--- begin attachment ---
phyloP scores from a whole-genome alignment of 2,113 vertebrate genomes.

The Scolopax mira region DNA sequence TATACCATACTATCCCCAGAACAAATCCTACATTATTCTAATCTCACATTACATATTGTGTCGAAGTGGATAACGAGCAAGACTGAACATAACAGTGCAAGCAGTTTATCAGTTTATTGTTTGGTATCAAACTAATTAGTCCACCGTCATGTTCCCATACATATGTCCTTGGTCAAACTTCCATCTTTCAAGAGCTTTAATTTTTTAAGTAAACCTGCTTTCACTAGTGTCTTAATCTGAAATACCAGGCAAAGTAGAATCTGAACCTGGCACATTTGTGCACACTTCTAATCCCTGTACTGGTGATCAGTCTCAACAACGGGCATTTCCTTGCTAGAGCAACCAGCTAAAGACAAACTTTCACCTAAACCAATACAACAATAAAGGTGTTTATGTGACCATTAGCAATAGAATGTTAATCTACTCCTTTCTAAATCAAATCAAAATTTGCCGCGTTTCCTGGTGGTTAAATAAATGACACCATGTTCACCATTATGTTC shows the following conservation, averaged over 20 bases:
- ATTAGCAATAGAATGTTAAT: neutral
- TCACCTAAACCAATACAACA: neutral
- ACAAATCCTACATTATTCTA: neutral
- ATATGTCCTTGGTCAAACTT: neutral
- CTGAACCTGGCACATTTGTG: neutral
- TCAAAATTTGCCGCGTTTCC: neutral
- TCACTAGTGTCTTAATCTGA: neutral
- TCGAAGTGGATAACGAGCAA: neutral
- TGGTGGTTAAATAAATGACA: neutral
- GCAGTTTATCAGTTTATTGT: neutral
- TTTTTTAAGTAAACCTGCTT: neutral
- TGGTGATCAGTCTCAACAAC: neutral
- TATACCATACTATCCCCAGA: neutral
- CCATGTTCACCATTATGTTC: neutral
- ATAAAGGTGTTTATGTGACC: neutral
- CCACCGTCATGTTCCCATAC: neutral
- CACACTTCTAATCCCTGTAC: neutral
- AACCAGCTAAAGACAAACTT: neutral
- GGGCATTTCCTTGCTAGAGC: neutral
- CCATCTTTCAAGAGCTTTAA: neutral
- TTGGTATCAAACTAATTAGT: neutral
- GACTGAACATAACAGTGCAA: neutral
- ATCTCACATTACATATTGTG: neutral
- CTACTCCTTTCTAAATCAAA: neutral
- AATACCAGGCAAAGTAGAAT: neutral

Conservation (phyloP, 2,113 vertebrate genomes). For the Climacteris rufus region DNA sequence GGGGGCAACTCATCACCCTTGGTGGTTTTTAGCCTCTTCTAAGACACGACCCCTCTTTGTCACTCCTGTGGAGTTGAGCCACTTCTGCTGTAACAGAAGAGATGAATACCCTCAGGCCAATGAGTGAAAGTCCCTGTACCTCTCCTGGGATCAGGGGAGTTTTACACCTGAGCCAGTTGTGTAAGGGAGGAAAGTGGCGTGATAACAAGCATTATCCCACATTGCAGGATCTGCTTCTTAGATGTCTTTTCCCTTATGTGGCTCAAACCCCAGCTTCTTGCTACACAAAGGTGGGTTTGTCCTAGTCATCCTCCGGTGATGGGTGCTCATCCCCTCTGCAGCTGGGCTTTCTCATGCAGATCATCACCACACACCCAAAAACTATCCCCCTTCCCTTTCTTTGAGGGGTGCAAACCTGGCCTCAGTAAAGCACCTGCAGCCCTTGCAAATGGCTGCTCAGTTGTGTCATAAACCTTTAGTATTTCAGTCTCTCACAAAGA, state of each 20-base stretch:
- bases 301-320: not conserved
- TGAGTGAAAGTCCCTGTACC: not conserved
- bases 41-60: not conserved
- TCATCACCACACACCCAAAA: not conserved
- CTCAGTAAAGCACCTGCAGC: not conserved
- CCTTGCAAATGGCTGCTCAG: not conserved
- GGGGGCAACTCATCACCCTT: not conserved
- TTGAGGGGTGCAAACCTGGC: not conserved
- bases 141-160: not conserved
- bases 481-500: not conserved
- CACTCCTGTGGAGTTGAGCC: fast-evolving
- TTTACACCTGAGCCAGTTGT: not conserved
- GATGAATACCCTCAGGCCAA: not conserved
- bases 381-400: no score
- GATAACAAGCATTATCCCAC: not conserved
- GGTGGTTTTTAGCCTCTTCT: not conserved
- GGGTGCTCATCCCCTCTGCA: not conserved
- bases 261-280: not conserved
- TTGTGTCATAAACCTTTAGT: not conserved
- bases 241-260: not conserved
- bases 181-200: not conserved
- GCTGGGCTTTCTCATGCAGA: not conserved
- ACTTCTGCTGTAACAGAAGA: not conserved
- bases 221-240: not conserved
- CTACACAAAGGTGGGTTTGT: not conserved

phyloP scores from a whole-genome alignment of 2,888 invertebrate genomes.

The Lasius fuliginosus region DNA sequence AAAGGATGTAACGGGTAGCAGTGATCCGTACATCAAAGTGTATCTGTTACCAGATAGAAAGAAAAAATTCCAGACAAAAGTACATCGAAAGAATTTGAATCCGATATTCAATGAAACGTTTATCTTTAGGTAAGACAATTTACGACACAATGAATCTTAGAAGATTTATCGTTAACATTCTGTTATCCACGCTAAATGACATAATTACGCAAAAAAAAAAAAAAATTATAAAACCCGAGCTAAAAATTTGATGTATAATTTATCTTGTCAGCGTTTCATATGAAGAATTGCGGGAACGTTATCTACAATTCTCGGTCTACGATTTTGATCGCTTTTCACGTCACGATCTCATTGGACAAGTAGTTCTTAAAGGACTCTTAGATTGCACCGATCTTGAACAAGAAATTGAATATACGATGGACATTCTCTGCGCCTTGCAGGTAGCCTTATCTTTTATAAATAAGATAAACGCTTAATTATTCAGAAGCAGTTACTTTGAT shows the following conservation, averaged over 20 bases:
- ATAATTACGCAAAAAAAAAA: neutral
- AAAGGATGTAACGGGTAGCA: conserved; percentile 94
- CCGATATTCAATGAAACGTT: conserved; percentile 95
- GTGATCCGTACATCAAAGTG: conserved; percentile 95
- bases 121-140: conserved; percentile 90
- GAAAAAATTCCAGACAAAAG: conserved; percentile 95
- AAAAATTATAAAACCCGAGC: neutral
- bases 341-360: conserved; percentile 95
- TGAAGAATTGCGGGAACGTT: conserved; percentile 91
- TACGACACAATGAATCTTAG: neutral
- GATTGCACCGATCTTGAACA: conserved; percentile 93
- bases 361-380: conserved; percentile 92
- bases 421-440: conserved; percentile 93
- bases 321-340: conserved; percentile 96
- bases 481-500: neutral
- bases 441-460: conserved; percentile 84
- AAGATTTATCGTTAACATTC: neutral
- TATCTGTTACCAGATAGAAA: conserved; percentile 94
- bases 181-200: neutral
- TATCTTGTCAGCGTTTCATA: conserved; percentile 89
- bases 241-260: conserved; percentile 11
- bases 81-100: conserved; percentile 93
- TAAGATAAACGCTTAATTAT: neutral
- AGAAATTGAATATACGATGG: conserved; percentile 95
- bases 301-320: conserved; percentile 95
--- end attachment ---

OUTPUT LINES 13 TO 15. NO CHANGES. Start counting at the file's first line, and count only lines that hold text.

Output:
- TTTTTTAAGTAAACCTGCTT: neutral
- TGGTGATCAGTCTCAACAAC: neutral
- TATACCATACTATCCCCAGA: neutral